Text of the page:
Community, Practise & Space On Mars

Space In Camp Mars.jpg

The space was the desert in the south of Tunisia. Camp Mars to be precise. The practise was an early morning walk, the air still cool as the sun rose up up up above the mountains of sand. The community were the people I loved who were faraway yet very present in my heart during that early hour, who I knew would love this place and would hopefully see it one day.

At the top of a sand dune I stopped and felt invited to whisper Ong Namo Guru Dev Namo, a mantra of connecting to the wisdom within and the wisdom of all those teachers gone before us. I imagined I was whispering to all the women gone before me in my family and I wondered if they could hear me better here without buildings and wifi and traffic.

Somehow the miles and miles of sandy spaciousness surrounding me brought to mind this precious kinship, which I am only just beginning to become aware of. I remember and I honour with this mantra because these women are my teachers and my guides making up a long line of light that I am part of. 

Beginning the day this way was golden. I walked with this light to breakfast into a huge tent; the heart of the campsite. My husband and our friends were already there with bsissa and coffee, warm bread and honey. Breakfast was good. I noted people enjoying the act of holding steaming hot mugs with both hands because with no wifi there’s no phones to be busy with at breakfast. I appreciated their absence at the table and instead seeing people just being with their coffee and their thoughts.

The day before we had travelled to Camp Mars from Douz with an excellent guide named Sanhouri from Sahara Experience; he knows his desert. We drove in a four-wheel drive, which was needed as soon as roads gave way to just sand as far as you could see. As we drove deeper into the desert, the leaving behind of humans and therefore wifi and rubbish and adverts and stuff was tangible. When we arrived to the campsite I did indeed feel like I was on another planet and it felt wonderful.

That evening we watched the sunset and felt instantly the heat of the day leave with the sun. I put all my layers on ( essentially what I had been wearing everyday in Paris ) and sat by a fire. I was set. This was bliss. We watched as bread was baked in the embers of the fire and once baked we sampled. Probably the freshest bread I have ever tried and it was sublime.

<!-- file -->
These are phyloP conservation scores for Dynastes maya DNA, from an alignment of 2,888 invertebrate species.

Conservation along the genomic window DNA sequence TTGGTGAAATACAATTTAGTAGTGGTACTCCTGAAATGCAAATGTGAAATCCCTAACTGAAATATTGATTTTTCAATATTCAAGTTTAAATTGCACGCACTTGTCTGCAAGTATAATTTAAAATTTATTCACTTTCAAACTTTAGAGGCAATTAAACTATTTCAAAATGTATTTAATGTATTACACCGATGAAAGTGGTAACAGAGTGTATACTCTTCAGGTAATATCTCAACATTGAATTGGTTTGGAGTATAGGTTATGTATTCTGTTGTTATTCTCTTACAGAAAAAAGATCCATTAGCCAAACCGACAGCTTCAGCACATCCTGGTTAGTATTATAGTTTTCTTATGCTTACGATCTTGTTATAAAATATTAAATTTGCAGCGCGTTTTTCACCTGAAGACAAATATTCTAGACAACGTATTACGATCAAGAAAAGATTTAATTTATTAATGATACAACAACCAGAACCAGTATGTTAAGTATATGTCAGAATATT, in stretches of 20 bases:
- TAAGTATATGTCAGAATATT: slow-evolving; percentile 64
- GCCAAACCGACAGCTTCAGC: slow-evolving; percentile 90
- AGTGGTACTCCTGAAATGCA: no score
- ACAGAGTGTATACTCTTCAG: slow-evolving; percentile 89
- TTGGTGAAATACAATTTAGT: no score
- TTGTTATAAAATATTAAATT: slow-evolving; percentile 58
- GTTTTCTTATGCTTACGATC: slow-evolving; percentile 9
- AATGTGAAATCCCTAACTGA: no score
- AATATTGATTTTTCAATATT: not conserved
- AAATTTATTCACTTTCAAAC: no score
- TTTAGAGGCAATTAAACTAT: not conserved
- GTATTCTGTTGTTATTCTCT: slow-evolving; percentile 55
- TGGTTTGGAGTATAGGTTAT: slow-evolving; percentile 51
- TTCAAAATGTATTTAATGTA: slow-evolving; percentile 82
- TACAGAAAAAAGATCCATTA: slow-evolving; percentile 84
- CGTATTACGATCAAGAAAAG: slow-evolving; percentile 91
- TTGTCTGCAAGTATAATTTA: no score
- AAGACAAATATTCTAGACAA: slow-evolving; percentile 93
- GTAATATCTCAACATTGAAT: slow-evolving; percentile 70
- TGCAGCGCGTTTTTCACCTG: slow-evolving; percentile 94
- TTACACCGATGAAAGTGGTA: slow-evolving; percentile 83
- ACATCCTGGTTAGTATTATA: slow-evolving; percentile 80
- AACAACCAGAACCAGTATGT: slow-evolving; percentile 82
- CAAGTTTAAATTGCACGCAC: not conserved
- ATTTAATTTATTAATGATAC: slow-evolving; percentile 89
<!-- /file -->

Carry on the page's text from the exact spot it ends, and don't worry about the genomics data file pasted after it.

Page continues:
Dinner in the main tent by candlelight was simple and delicious. Though the camel; I tried ( it’s the desert after all) and then gave the rest to my husband. Where there is harissa, olive oil and fresh bread I am happy. And dates. Delicious dates from the region. On this trip I discovered dates grow on palm did I not know this before!?

Star gazing after dinner filled me with awe and quietened my busy mind full of it’s dramas, plans and to-do’s. As Alan Watts so wisely states ‘Things are as they are. Looking out into the universe at night we make no comparisons between right and wrong stars, nor between well or badly arranged constellations.’ 

We just observe. And without the city lights that hide these perfectly placed stars from us, we are reminded of the greatest space we are part of. It is a space that needs no saving, or fixing or re-arranging. To gaze at this perfection is calming to me during a period where my new home is still full of the unfinished and much needs fixing.

Tea lights in paper bags guided us each to our tents, where we had real beds, saw dust toilets and a kettle that was a tap on a sink waiting for us. It is novel, well done and freezing. I wear all my layers to bed and I sleep incredibly well in the pure darkness and wifi empty air. I wake up naturally and find it was not a dream. I am still feel like I'm on Mars. Where there is more space than stuff that reminds me of the vast space within me that is even more dear when my environment right now is far from spacious and clear.